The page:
UNFLINCHING descriptions of sex, violence and addiction are less controversial than in the past, but writers and publishers remain reluctant to tackle important aspects of human experience. Their refusal to talk about class led the writer James Kelman to accuse the literary establishment of treating people without money as if they ‘should be swept under the carpet.’
Lisa Blower lifts that carpet to explore lives deemed superfluous by business, media and government. Her well-rounded and convincing characters have limited choices as they face deprivation, disappointment and a relentless struggle for survival. Blower has been compared to Alan Bennett: the monologue is her preferred form and she shares Bennett’s knack for revelation through detailed observation and telling omission. The similarity ends there. Blower’s purpose is to find a voice for people often dismissed as inarticulate. Her narratives are direct and accessible, but there’s variety of both situation and style. Some are traditional monologues, others more dialogue driven; some are related from the first-person point of view, others use second-person; some are related by people struggling to survive, others by observers who have escaped the circumstances of those less fortunate.
Handled badly, a second-person narrative reads like a ‘choose your own adventure’ game, but Blower’s deft writing creates deeper engagement with the dilemmas of her characters.
There’s a nod to Great Expectations in ‘The Land of Make Believe’. It concerns the struggles of talented, working-class Dee, who tries to fit in at Cambridge University and wants to understand her mother, Ruthie, who works as a prostitute. It’s a touching and powerful tale, freighted with wit and subtle complexities. Blower’s stories are be grittily realistic, but she relishes ambiguity and enjoys injecting humour into the darkest of situations. Her readers are treated with as much respect as her characters.
In another standout story, ‘The Trees in the Wood’, Mia experiences sleep deprivation as a result of grief, while Laura’s sleeplessness is caused by panic and anxiety. It’s a many-layered story. It assesses the power of character-driven fiction in increasing our understanding of science; it highlights the risks modern life poses to sleep and health; and it’s an affecting tale of women’s resilience in the face of tragedy.
In ‘Dirty Laundry’ Alma’s life spirals out of control when she loses her job due to the Icelandic Banking collapse. Gradually, we learn of Alma’s other source of anguish and the story ends with a sense that all may not be lost.
This is a fine collection of twenty tough but tender tales by a writer who celebrates the lives of uncelebrated people with compassion and caustic wit. It’s a tough but by no means depressing read with moments of hope as well as hardship.
This review first appeared in the Morning Star
My grandfather was an old soldier during the second world war. Too old to have been called up normally, he was called up because he had been in the Territorial Army and had experience of weapons. He became a regimental sergeant-major “in the field”. Somewhere I have a photo of him with a group of other RSMs, friends of his. He was the only one to survive the war.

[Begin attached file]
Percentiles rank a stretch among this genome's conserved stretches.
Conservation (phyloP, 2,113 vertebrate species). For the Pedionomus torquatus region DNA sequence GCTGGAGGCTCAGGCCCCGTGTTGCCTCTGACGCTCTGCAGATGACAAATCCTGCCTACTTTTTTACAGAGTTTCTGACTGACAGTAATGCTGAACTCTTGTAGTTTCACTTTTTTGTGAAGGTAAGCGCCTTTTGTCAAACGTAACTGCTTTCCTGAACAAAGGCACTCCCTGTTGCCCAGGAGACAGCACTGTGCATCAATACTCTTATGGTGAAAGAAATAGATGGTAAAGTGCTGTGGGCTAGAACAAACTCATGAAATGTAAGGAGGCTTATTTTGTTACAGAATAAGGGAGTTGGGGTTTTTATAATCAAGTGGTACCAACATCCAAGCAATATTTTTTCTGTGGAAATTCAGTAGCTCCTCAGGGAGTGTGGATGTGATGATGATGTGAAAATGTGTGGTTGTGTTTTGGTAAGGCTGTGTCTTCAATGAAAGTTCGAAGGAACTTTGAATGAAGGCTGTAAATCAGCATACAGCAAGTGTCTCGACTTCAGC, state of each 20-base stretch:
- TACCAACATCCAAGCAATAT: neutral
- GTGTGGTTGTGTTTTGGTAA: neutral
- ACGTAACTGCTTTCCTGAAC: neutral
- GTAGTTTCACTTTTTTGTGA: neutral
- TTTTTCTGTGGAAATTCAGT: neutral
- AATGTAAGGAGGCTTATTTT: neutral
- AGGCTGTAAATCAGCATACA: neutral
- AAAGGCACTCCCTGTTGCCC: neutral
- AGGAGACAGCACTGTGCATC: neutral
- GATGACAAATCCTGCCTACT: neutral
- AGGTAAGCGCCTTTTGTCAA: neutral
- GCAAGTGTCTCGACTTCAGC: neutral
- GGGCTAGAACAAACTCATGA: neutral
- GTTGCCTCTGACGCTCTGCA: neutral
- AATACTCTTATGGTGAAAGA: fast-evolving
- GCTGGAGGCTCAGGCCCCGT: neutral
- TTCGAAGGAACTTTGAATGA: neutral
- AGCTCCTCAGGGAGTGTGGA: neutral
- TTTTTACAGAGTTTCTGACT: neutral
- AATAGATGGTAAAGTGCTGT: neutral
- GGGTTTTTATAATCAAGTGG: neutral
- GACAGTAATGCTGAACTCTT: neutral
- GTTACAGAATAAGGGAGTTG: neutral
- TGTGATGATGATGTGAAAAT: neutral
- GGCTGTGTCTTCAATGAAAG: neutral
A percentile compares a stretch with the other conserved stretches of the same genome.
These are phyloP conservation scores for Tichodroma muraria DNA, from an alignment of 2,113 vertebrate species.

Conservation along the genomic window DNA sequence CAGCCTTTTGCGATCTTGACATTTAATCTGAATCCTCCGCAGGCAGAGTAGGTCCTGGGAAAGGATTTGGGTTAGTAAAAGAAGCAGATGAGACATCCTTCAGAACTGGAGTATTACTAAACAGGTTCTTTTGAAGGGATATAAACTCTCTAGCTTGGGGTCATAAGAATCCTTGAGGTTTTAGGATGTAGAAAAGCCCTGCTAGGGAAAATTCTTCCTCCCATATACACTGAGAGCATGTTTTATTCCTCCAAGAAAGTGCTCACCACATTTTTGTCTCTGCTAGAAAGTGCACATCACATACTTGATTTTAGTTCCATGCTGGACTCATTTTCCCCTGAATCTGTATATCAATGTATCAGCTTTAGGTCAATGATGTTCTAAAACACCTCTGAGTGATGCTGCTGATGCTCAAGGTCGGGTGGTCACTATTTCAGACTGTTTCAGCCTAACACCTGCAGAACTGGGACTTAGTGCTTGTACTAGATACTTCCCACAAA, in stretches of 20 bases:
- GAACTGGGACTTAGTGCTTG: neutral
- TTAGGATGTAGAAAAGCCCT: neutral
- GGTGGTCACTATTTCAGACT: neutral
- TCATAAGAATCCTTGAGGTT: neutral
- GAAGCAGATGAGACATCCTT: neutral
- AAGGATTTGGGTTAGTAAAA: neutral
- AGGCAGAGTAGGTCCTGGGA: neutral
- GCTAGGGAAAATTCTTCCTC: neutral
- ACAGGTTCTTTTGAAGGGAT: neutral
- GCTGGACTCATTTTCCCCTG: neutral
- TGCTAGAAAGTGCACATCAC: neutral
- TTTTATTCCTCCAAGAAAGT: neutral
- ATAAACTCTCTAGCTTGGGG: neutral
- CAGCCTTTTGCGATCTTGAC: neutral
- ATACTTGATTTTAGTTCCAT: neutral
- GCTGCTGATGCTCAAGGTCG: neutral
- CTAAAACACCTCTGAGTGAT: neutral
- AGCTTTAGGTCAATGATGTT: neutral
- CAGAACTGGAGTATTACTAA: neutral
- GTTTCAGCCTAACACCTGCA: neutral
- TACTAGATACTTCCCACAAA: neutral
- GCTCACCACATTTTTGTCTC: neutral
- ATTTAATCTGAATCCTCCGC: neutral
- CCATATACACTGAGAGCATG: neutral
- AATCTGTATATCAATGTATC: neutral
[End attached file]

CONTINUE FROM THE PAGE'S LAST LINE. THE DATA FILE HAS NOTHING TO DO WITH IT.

In charge of a supply column moving up Italy his group found themselves behind enemy lines after Italy surrendered and Germany invaded, sweeping down through Italy leaving his column stranded. Through the offices of some Glasgow Italian soldiers they were able to make contact with local partisans, hand over the supplies to them and fought alongside them for some months. Family legend is that was the one period of the war he would never talk about. What did they do that he could not talk about? Partisan warfare is not exactly nice, you can’t take prisoners.
From time to time I’ve read novels or experiences of partisan life and have just read An Untouched House by Willem Frederick Hermans (translated by David Colmer), newly published by Pushkin at £7.99. Hermans was a Dutch writer, read by many in Holland, but whose work was so disliked that he went into voluntary exile. He did not make life easy for himself, as the afterword by Cees Nooteboom, explains. When Hermans died his archives comprise “thirty meters of coagulated anger”.
Partly this was because he published about the war before plucky little Holland had come to terms with aspects of their war that were not the stuff of legend. Later he was a critic of Dutch rule in Indonesia.
This book, first published in 1951, is a novella about a short period in the life of an unnamed Dutch partisan who somehow ended up fighting in an unnamed area of Eastern Europe. After a successful battle against occupying German forces he wanders off and finds the untouched house of the title, a rather beautiful house in an area deserted by its occupants. There’s soup on the stove, evidence of recent flight, but no sign of life.
The partisan explores the house, strips off his filthy battle gear, bathes and sleeps in clean sheets.
Then German soldiers turn up, knocking at the door, planning to requisition the house. He – the partisan – passes himself off as the owner and allows them in, simply grumbling a bit to ensure they look after the place, as any owner would. It sounds a bit like a farce typing this, but shortly afterwards the real owners turn up when the Germans are out on patrol. The partisan has no option but to kill them to avoid being found out. In due course his former partisan comrades arrive, the Germans have been beaten off for good, the German captain had already surrendered to the partisan of the story, now back in uniform and the mystery of the one locked room in the house has been solved.
The partisans proceed to find the wine cellar, get raging drunk and… well, they are not exactly nice to the house, their captive and an elderly deaf and confused man who had turned up to look after his collection of rare fish in that locked room. The fish don’t do well out of this either.